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Traditional Indian Woodcrafts
The craft of working with wood in India has evolved and been perfected over time. It has been used for making buildings and furniture. The following are some interesting designs in wood, from around the country, that has survived the test of time and that contribute to a unique beauty of the architecture and interiors of the building.
Pinjarakari from Kashmir
Pinjarakari is a craft of making screens of interwoven wooden laths forming intricate geometric patterns. These screens are traditionally used for windows, balconies and ventilators. These laths are cut to interlock with each other and hence no glue is used in the process. These screens create an exquisite play of light and shade inside the house.
Khatambandh from Kashmir
Khatambandh is the art of making a decorative ceiling. In this art form, pieces of polygonal wood are set together and held by beadings. The beading and the flower motif are assembled together without glue or nails. Glue or nails are used only at crucial points to anchor the interlocked grid to the base-wood of the ceiling. Its functional and decorative qualities make it a popular false ceiling. Khatambandh is generally made of fir, deodar or walnut wood.
By the time the ceiling is complete, the polygonal pieces of wood transform into a unique and seamless geometrical pattern. These beautiful geometric patterns on the ceilings have a magical quality. If stared at for a while, it assumes the quality of a large dynamic installation.
Woodcarvings of Gujarat
The woodcarvings of Gujarat are a unique blend of the Hindu and Islamic cultures. Though wood is not naturally available in Gujarat, it is imported from neighbouring timber producing regions and used. These woodcarvings from Gujarat use a lot of geometric patterns of Islamic tradition along with parrot, peacock and elephant motifs and mythological characters.
Wood furnitures from Gujarat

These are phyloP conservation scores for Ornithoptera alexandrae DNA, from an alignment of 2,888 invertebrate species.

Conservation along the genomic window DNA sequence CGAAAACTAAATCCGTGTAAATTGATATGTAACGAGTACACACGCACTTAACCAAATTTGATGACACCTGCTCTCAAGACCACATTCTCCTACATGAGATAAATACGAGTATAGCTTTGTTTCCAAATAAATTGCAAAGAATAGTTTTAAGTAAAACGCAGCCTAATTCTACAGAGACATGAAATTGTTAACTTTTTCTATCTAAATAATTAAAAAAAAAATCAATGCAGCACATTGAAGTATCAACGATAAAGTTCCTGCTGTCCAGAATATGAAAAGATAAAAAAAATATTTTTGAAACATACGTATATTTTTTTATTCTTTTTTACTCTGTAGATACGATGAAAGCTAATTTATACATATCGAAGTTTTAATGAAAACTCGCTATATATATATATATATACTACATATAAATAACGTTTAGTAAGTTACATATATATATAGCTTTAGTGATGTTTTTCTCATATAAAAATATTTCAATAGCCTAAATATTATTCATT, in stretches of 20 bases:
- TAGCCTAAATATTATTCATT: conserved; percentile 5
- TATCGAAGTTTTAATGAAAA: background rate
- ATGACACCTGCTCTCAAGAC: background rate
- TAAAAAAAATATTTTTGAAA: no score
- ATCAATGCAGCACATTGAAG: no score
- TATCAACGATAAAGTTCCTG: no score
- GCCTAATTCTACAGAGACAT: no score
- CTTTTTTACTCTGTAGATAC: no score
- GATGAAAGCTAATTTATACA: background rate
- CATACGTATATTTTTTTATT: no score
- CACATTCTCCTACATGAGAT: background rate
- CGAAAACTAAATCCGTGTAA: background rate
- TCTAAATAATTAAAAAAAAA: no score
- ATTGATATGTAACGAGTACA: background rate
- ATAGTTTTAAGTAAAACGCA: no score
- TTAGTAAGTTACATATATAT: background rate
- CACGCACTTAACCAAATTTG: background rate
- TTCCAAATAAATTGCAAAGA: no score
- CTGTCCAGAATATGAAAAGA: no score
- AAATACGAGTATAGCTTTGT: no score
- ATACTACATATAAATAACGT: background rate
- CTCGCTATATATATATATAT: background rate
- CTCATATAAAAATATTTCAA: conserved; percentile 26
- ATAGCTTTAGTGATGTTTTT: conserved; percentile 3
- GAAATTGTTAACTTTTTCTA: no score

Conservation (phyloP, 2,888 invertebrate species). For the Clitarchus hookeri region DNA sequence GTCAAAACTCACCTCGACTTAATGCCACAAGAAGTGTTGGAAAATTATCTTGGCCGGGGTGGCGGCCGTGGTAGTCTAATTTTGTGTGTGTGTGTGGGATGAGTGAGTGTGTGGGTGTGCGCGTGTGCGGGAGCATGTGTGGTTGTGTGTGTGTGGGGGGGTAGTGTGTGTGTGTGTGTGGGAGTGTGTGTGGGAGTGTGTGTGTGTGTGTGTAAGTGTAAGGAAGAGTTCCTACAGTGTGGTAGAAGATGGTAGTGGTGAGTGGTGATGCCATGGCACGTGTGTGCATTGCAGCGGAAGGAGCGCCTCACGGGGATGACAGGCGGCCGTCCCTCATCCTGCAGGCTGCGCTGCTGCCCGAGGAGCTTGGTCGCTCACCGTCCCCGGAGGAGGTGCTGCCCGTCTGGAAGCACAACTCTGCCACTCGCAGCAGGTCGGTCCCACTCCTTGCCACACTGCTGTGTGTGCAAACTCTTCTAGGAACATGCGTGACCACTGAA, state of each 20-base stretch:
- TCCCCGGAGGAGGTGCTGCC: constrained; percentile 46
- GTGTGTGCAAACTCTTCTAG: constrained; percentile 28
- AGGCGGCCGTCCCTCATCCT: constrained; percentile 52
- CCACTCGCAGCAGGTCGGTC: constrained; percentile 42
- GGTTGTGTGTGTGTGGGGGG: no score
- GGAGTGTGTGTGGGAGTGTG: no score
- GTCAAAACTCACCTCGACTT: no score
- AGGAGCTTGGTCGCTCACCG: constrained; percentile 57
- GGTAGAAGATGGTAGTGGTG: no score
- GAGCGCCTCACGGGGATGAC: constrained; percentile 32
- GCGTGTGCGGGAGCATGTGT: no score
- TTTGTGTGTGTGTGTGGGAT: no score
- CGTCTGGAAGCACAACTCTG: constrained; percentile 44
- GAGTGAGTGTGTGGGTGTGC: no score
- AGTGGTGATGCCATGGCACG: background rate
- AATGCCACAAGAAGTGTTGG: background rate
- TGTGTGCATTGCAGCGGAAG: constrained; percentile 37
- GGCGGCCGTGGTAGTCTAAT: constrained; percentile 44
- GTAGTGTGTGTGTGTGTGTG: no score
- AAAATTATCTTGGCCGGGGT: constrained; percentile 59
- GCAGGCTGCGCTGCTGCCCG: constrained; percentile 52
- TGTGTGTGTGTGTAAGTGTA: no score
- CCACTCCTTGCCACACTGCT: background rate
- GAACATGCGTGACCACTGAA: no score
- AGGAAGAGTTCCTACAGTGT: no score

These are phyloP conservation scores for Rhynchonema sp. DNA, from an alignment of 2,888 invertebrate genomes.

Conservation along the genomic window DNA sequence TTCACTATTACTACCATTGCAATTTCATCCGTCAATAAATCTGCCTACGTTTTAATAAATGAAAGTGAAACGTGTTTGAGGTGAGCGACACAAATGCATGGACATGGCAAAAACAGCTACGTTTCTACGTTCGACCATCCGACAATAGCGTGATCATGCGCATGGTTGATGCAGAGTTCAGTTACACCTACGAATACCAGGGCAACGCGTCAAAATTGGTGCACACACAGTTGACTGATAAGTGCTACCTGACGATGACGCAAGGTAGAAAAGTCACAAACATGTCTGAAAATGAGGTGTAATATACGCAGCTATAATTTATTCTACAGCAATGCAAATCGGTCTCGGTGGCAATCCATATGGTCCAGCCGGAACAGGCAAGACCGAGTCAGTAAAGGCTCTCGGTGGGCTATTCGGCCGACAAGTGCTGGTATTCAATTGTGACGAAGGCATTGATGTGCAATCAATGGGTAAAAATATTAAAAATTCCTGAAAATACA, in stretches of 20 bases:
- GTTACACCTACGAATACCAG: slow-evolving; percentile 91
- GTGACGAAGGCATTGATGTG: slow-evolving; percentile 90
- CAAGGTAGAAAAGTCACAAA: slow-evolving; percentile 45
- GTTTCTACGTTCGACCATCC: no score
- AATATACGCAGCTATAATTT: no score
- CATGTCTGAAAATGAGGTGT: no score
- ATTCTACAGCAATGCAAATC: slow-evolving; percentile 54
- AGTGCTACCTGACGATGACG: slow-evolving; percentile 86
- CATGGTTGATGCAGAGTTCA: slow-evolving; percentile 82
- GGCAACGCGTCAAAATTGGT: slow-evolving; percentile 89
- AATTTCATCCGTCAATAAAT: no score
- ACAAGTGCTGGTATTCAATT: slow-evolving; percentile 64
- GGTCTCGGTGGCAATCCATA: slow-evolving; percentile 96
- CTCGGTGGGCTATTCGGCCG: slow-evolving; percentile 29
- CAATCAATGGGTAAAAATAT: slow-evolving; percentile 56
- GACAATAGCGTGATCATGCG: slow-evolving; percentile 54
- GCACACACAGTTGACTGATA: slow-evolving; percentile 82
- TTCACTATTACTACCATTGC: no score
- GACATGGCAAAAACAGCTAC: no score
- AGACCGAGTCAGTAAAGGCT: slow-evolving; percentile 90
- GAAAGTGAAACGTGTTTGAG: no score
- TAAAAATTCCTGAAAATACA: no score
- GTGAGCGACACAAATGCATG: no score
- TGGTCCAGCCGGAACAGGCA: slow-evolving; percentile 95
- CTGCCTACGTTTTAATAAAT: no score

The decorative technique of Sadeli is a type of micro mosaic with repeating geometric patterns. The technique has a simple concept but needs a lot of skill. A stick is made up of long thin rods of many materials in the desired pattern in cross section. This is then cut with a sharp instrument and the thin slices are inlaid to form a repeat pattern. It has had a long history in India and the Middle East with early examples dating back to the 16th century.
This village got its name from the word ‘sanghedu’ meaning lathe or the turning machine, in Gujarati language. Sankheda furniture is colourful teak wood furniture which is made of turned lacquered wood and later hand painted with traditional motifs. This furniture is considered auspicious and is used in occasions like marriages and pujas.
Jasdan is an important centre for the production of brass-ribbed chests called pataras or pataris, boxes embellished with metalwork. A patara is typically made of teak wood and contains eight or more drawers. Traditionally covered with brass and copper, now white metal is being increasingly used in their making. The box is strengthened with thick black metal pieces and decorated with thin pieces of white metal, embossed on the wood. Often on wheels, these chests were traditionally used for storage of dowry and trousseau. Other items which are made in metal are dry fruit boxes, trays, pooja items, business diaries, flowerpots, wall pieces, wooden temples, etc.
Wooden elements in Kerala architecture
The architectural style of Kerala is unique and has evolved from Kerala's peculiar climate and long history of influences of its maritime trading partners like the Chinese, Arabs and Europeans. The open verandas around the house, the slit windows, pitched roof, the columns and the railings with a seating, are some of the features which have influenced the houses outside Kerala wanting a traditional look.
Use of wood in the interiors adds a certain feeling of warmth and comfort. There are still more traditional woodcrafts existing, like Chettinad woodwork from Tamil Nadu, Persian influenced woodcarvings from Goa, and woodcrafts of Andaman and Nicobar Islands. Apart from this, our country also has a tradition of bamboo furniture widely used in the north eastern parts of our country. This is an attempt to kindle the curiosity and interest in the rich heritage of Indian woodcrafts.
Image source: roundglass/magazine
Image source: alanainkerala/blogspot
Image source: gaata.com
Architect Gouri M Kasinathuni